Common values are k=3, k=5, and k=10, and by far the most popular value used in applied machine learning to evaluate models is k=10. The reason for this is studies were performed and k=10 was found to provide good trade-off of low computational cost and low bias in an estimate of model performance.

**How do we know what value of k to use when evaluating models on our own dataset?**

You can choose k=10, but how do you know this makes sense for your dataset?

One approach to answering this question is to perform a sensitivity analysis for different k values. That is, evaluate the performance of the same model on the same dataset with different values of k and see how they compare.

The expectation is that low values of k will result in a noisy estimate of model performance and large values of k will result in a less noisy estimate of model performance.

But noisy compared to what?

We don’t know the true performance of the model when making predictions on new/unseen data, as we don’t have access to new/unseen data. If we did, we would make use of it in the evaluation of the model.

Nevertheless, we can choose a test condition that represents an “*ideal*” or as-best-as-we-can-achieve “*ideal*” estimate of model performance.

One approach would be to train the model on all available data and estimate the performance on a separate large and representative hold-out dataset. The performance on this hold-out dataset would represent the “*true*” performance of the model and any cross-validation performances on the training dataset would represent an estimate of this score.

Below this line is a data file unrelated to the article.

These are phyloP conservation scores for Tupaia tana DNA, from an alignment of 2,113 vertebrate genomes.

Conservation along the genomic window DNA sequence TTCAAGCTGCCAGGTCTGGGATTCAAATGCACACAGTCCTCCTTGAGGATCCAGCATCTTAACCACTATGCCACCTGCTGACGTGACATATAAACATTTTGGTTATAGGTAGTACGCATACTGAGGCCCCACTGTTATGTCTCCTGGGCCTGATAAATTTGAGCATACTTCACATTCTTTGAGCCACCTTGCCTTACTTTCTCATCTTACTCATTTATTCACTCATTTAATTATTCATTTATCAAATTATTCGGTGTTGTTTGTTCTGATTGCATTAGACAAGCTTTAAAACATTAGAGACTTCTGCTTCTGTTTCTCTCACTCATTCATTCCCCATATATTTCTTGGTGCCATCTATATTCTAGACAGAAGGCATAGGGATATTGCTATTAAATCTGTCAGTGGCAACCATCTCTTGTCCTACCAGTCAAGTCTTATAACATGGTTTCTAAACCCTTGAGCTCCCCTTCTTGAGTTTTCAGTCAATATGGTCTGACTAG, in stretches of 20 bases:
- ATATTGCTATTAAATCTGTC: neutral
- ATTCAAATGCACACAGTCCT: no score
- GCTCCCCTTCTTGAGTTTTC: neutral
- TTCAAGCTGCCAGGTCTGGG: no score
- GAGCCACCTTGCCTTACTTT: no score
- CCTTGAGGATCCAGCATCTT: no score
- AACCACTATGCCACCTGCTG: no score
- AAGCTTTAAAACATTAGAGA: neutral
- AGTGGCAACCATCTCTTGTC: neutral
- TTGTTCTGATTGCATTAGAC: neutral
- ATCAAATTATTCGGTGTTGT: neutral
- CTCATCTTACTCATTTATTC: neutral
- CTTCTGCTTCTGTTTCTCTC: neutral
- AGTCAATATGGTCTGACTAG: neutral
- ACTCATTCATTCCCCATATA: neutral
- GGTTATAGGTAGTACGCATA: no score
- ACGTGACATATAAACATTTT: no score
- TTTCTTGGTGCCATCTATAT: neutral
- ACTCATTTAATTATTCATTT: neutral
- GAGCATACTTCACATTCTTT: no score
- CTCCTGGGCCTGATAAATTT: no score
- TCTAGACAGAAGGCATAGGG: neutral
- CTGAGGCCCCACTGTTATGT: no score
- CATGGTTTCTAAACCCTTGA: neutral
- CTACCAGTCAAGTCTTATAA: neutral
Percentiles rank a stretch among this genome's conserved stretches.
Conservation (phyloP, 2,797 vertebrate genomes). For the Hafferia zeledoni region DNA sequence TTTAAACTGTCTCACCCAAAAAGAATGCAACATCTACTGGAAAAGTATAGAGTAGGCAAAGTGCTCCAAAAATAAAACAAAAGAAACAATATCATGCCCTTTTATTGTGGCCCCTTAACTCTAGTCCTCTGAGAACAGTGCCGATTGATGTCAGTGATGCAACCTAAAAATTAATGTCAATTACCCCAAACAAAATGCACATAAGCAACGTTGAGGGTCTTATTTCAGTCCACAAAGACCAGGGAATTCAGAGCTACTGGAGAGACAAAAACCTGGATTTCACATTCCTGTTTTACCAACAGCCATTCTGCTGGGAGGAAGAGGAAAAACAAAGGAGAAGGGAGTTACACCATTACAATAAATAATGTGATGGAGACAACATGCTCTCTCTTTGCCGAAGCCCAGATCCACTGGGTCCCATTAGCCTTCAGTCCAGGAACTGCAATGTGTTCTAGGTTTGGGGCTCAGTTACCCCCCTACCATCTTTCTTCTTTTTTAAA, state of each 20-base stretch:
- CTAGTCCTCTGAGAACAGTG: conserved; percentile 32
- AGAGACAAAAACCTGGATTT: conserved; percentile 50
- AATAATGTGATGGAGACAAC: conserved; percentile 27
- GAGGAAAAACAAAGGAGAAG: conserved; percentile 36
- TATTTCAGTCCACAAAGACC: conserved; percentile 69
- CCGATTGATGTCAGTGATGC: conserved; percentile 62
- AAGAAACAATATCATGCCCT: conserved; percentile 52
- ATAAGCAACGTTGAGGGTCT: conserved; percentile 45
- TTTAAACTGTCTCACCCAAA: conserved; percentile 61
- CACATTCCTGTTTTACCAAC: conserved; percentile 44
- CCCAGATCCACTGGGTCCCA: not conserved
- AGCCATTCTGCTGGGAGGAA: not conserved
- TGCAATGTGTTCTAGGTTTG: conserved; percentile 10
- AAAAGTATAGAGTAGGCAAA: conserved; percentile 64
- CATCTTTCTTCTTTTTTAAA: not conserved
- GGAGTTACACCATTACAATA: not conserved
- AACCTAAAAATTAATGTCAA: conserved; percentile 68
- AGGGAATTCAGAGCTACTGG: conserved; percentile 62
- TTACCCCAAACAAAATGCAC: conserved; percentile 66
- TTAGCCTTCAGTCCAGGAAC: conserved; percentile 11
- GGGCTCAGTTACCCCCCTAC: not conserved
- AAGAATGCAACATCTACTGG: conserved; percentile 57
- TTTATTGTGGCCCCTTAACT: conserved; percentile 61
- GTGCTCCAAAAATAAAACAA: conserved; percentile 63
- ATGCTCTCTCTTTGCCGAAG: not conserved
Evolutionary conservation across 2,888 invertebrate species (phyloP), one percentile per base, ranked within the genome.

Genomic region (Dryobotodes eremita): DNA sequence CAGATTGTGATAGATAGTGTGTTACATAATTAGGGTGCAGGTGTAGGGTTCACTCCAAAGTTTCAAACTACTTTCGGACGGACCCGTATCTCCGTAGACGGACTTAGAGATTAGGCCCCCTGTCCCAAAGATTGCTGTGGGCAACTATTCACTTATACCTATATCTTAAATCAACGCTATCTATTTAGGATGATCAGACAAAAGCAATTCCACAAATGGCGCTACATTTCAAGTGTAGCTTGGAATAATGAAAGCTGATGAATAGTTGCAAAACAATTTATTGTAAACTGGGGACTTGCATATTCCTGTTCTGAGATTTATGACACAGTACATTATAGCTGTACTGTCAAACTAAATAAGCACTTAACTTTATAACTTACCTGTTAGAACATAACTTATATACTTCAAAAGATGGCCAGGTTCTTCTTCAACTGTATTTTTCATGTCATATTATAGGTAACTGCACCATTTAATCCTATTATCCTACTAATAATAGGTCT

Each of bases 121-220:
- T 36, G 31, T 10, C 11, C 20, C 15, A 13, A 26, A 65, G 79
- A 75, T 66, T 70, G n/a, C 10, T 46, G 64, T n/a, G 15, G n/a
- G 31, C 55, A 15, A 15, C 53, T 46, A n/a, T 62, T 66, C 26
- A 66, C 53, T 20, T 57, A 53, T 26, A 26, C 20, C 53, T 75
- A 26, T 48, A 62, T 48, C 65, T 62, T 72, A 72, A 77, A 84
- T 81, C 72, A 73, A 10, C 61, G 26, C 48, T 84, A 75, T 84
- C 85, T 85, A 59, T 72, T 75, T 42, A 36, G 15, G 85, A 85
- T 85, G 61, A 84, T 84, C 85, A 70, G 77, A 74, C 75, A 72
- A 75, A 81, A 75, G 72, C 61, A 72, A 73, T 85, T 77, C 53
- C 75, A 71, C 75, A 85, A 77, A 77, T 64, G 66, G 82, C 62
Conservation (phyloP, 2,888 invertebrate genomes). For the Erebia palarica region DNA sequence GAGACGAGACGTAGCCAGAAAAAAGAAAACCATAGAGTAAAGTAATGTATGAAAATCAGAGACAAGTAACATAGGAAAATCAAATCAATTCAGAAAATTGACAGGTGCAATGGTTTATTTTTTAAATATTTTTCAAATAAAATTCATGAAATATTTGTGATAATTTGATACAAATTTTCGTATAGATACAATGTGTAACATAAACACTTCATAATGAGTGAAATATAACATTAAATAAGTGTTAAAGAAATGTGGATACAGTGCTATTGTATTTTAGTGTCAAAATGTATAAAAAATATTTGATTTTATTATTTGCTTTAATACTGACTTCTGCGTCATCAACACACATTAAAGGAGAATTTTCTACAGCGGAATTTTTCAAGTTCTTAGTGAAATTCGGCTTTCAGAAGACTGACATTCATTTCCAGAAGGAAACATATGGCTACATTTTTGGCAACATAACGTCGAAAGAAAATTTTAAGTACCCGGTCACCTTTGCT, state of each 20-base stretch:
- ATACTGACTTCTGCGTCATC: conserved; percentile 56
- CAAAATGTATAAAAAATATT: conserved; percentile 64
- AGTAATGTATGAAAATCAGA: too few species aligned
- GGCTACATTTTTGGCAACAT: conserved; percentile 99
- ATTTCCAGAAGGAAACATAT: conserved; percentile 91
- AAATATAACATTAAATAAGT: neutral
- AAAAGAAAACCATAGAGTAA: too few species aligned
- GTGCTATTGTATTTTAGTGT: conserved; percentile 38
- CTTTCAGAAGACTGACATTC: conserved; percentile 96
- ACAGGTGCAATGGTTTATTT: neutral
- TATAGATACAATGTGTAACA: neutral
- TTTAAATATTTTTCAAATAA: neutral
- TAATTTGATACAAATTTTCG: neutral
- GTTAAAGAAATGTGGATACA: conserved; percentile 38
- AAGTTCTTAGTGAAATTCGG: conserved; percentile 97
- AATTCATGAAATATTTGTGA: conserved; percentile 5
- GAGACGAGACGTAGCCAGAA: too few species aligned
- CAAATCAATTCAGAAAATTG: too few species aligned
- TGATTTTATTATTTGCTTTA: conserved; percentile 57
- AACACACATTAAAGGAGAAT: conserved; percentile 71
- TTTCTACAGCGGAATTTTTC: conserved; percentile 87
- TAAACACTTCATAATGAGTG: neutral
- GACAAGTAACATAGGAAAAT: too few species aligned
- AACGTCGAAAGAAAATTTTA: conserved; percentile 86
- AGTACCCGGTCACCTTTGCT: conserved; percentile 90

This is rarely possible as we often do not have enough data to hold some back and use it as a test set. Kaggle machine learning competitions are one exception to this, where we do have a hold-out test set, a sample of which is evaluated via submissions.

Instead, we can simulate this case using the leave-one-out cross-validation (LOOCV), a computationally expensive version of cross-validation where *k=N*, and *N* is the total number of examples in the training dataset. That is, each sample in the training set is given an example to be used alone as the test evaluation dataset. It is rarely used for large datasets as it is computationally expensive, although it can provide a good estimate of model performance given the available data.